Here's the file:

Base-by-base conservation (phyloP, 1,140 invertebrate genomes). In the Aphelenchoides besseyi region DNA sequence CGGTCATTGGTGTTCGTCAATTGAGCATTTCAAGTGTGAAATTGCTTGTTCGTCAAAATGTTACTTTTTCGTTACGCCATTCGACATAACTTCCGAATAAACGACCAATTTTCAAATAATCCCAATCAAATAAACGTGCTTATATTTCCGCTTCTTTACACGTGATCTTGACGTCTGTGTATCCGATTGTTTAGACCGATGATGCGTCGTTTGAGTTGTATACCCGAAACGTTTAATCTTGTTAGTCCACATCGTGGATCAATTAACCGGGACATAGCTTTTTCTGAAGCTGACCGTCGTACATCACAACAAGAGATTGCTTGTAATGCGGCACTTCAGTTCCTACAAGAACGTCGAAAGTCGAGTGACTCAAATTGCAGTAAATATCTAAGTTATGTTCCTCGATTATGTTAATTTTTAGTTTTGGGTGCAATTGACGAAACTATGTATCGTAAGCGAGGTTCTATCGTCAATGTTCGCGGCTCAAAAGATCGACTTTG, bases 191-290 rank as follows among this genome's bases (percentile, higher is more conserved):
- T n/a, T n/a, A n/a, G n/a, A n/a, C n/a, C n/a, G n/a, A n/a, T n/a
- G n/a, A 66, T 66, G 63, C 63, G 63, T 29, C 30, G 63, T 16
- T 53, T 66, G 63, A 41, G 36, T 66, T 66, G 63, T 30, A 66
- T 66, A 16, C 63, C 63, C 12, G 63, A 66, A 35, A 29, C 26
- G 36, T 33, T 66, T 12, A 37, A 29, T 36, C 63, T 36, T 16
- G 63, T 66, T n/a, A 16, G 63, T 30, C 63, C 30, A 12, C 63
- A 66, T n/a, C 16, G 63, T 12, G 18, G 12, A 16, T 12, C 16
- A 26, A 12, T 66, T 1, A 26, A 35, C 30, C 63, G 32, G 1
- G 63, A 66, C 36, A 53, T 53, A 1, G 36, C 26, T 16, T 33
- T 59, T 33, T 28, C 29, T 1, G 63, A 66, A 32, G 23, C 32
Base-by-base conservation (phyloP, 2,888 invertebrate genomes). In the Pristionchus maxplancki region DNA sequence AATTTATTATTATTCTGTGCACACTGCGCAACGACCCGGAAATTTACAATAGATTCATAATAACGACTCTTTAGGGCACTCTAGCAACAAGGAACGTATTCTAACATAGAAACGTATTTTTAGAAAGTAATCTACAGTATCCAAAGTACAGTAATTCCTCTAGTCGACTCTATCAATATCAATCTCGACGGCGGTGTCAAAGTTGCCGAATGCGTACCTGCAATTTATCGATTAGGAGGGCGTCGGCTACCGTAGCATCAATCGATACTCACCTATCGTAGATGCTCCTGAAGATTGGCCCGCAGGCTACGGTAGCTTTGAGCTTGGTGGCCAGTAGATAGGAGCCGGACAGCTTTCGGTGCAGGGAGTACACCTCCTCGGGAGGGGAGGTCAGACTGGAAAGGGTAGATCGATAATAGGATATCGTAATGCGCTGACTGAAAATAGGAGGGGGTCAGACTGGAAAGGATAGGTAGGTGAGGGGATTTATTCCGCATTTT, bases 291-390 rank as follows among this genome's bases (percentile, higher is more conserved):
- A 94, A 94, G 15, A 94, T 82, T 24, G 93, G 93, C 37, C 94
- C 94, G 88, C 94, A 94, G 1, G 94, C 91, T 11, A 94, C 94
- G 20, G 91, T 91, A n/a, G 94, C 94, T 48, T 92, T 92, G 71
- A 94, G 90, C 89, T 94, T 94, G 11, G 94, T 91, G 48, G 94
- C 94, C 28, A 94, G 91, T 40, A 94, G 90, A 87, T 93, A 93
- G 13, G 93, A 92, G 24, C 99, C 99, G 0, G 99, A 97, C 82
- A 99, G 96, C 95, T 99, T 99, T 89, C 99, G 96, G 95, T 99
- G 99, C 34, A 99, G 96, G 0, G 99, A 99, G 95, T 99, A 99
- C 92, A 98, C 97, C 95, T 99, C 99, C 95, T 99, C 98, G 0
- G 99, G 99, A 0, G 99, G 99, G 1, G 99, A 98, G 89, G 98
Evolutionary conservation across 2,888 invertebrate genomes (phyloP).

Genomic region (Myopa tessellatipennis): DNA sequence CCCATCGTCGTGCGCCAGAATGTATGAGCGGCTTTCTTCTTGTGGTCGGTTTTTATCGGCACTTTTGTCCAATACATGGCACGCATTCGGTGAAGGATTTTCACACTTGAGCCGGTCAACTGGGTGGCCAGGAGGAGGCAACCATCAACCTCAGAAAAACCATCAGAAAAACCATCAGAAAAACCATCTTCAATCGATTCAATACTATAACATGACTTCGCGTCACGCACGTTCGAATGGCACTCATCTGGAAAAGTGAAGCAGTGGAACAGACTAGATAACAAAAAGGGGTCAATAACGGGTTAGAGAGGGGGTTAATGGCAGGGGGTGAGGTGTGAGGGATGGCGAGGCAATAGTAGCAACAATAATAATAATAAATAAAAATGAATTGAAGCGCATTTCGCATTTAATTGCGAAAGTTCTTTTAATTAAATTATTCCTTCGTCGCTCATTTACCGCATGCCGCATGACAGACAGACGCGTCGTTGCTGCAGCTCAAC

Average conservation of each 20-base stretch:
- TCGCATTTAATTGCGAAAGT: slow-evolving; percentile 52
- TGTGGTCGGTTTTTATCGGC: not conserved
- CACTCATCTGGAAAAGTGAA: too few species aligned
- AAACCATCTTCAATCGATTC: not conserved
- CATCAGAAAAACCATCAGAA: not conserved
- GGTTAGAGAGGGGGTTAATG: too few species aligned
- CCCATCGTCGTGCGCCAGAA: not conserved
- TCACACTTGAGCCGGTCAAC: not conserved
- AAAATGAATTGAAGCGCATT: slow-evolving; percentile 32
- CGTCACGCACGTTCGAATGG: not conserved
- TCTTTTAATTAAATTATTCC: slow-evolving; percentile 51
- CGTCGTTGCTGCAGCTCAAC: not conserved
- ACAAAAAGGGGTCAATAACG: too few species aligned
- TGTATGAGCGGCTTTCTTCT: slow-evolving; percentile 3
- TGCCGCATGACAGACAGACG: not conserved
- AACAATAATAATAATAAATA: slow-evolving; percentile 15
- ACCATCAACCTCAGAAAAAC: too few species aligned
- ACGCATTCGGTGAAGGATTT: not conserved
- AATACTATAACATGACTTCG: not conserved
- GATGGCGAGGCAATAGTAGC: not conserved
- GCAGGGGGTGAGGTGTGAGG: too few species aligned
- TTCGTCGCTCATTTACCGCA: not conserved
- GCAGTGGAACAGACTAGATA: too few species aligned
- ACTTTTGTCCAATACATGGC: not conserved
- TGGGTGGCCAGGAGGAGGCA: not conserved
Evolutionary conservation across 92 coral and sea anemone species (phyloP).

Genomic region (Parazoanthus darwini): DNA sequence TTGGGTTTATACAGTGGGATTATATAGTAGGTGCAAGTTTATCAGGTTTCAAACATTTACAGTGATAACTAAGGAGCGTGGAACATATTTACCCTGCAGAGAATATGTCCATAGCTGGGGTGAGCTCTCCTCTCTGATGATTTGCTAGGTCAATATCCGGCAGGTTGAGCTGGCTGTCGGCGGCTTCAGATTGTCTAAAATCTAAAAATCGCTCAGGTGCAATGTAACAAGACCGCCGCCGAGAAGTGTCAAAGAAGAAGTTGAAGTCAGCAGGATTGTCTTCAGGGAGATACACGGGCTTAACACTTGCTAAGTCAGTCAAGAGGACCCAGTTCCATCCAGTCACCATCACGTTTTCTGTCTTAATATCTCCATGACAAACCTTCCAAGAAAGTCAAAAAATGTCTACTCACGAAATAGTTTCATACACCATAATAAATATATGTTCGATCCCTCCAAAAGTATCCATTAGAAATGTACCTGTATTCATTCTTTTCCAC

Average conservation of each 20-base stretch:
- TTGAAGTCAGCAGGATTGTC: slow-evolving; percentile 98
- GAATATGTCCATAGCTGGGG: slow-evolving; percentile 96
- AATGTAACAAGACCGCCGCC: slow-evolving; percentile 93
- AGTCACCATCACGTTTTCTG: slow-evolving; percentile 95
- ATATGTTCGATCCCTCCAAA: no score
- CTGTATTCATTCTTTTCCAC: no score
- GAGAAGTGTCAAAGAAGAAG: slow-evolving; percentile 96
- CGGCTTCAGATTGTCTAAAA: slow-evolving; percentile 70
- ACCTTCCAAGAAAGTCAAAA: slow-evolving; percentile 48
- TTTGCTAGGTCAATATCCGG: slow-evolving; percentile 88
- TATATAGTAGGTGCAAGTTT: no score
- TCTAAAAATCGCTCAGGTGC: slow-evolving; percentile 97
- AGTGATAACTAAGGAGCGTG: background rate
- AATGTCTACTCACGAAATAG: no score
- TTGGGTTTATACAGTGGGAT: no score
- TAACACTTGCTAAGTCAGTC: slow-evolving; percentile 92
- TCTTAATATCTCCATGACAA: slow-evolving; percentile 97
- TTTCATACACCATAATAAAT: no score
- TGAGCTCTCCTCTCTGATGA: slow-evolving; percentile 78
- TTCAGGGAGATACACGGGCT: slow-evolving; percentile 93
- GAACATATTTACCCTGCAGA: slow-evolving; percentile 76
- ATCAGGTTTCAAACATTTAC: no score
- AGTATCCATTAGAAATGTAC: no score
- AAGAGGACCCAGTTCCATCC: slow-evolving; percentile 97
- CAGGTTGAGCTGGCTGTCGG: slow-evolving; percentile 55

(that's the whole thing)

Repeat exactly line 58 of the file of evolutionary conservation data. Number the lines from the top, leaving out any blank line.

- ATATGTTCGATCCCTCCAAA: no score